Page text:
Faith in Truth Seeking Understanding of Truth

Making (Up) the Truth With Anselm, part 2

As its title indicates, On Truth is at one level merely a focused study in how we use the single word truth. At another level, however, owing to the universal or transcendental nature of the concept of truth, in the course of his discussion Anselm provides perhaps the best summary of his thought in general, as the work contains many of the essential elements of his theology, metaphysics, epistemology, theory of language, philosophical anthropology, and ethics. In his Proslogion, Anselm’s “single argument” was his premise that God is something than which nothing greater can be thought, and from which everything else was seen to follow. In the present dialogue, Anselm’s “single argument,” as we might call it, is the premise that God is the Supreme Truth from which every other created truth is seen to follow.

The dialogue opens with “the Student” confessing that “we believe that God is truth” (deum veritatem esse credimus—ch. 1), and so asking his “Teacher” how this belief agrees with the fact that “we say that truth is in many other things” (veritatem in multis aliis dicimus esse).[1] Similar to the Proslogion, then, On Truth begins with an express statement of faith seeking understanding of that which is believed. Yet the Student implicitly recognizes that the question of truth is not limited to those individuals who begin with faith, for he points out that the question is also one that arises within the context of the Teacher’s own Monologion (thus clearly identifying Anselm as the Teacher, were there any doubt on the matter) and whose declared method, we may recall, was one of proceeding by “reason alone.”[2] In the Monologion, the Student rehearses, the Teacher had argued that insofar as true statements can never begin nor cease to be true, truth must therefore reside in the Supreme Truth who is eternal (Monol. 18). The question, then, is this: if Truth is uncreated in this way, how is it possible for us to say that so many created things are also true?

[1] As Travis Cooper observes, “the student clearly indicates that they maintain the first proposition–that God is truth–as a matter of belief.” Cooper, Two Medieval Accounts of Truth, 45.

[2] Thus, on the specifically eternal nature of truth, Cooper notes that for Anselm, in his Monologion, this is a “conclusion proven by argumentation from premises available to natural reason,” and notes that some commentators have gone so far as to “characterize Anselm’s method in De veritate as sola ratione.” Cooper, Two Medieval Accounts of Truth, 45 and 61, citing Jan A. Aertsen, “Fröhliche Wissenschaft: Wahrheit im Mittelalter,” in Ende und Vollendung: Eschatologische Perspektiven im Mittelalter, eds. J.A. Aertsen and Martin Pickave, Miscellanea Mediaevalia 29 (Berlin: Walter de Gruyter, 2002), 54, and Franciscus Salesius Schmitt, “Introduction to Anselm von Canterbury: De veritate,” in Anselm of Canterbury, Über die Wahrheit, trans. Schmitt (Stuttgart-Bad Canstatt: Friedrich Frommann Verlag–Günther Holzboog, 1966), 8.


Judge not lest ye be judged: Tolkien on fairy-stories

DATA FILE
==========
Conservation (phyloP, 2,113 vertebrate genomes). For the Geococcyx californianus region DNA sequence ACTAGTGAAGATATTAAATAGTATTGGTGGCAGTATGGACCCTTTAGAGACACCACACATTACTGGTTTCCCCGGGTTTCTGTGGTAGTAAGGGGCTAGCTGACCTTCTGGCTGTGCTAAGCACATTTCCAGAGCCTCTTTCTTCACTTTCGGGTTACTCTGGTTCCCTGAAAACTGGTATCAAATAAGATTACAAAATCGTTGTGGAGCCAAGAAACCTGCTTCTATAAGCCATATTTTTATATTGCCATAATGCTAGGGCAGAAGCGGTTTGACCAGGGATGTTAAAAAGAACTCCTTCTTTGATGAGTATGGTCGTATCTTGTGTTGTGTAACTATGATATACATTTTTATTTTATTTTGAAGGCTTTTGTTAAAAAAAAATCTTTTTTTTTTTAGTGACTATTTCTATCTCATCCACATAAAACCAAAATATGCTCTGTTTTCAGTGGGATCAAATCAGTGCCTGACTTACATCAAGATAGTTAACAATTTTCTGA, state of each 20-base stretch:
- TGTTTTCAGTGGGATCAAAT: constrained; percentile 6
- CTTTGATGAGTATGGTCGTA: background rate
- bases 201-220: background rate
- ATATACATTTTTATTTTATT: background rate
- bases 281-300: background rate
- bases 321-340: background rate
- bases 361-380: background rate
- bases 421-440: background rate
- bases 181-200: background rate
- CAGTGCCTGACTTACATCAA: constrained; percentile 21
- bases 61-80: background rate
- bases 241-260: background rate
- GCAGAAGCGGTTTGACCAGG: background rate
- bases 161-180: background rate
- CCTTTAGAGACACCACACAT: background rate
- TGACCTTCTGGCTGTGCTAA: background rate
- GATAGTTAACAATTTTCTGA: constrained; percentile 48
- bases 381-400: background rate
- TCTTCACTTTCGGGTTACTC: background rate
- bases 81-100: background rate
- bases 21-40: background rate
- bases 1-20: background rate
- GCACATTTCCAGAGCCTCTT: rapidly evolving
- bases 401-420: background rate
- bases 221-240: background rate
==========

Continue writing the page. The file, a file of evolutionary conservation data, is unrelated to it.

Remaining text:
In the opening paragraph of his essay “On Fairy-Stories,” J.R.R. Tolkien characterizes his exercise in literary criticism of this genre as itself a kind of fairy story:

“I propose to speak about fairy-stories, though I am aware that this is a rash adventure. Faërie is a perilous land, and in it are pitfalls for the unwary and dungeons for the overbold. And overbold I may be accounted, for though I have been a lover of fairy-stories since I learned to read, and have at times thought about them, I have not studied them professionally. I have been hardly more than a wandering explorer (or trespasser) in the land, full of wonder but not of information.”

Studying fairy stories properly, in other words, is itself a kind of Faërian adventure, and like such adventures, it is one that does not come without its own set of warnings: it is possible to get such stories wrong, to ask the wrong sorts of questions, or even to ask the right sorts of questions in a wrong sort of way. As in fairy stories themselves, so in the study of fairy stories, making mistakes can be dangerous, even to the point of being deadly. In the second paragraph, he continues:

“The realm of fairy-story is wide and deep and high and filled with many things: all manner of beasts and birds are found there; shoreless seas and stars uncounted; beauty that is an enchantment, and an ever-present peril; both joy and sorrow as sharp as swords. In that realm a man may, perhaps, count himself fortunate to have wandered, but its very richness and strangeness tie the tongue of a traveller who would report them. And while he is there it is dangerous for him to ask too many questions, lest the gates should be shut and the keys be lost.”

For Tolkien, clearly, even the study of fairy stories is a serious business, as he effectively denies one the ability to approach them in a dry, objective, or disinterested light. More than a mere object of literary study, fairy stories are for Tolkien a fundamental reflection of what it means to be human, and if this is so, then they are also a fundamental reflection of all that humans do, including what they do in their capacity as literary critics, even of fairy stories. The literary evaluation of fairy stories, accordingly, is an evaluation of that genre which, to Tolkien’s mind, is ultimately about the evaluation (and enchantment!) of ourselves. For this reason, he issues his readers a caution that they take care, for when it comes to the kingdom of Faërie, like the kingdom of Heaven, “with what judgment ye judge, ye shall be judged: and with what measure ye mete, it shall be measured to you again.”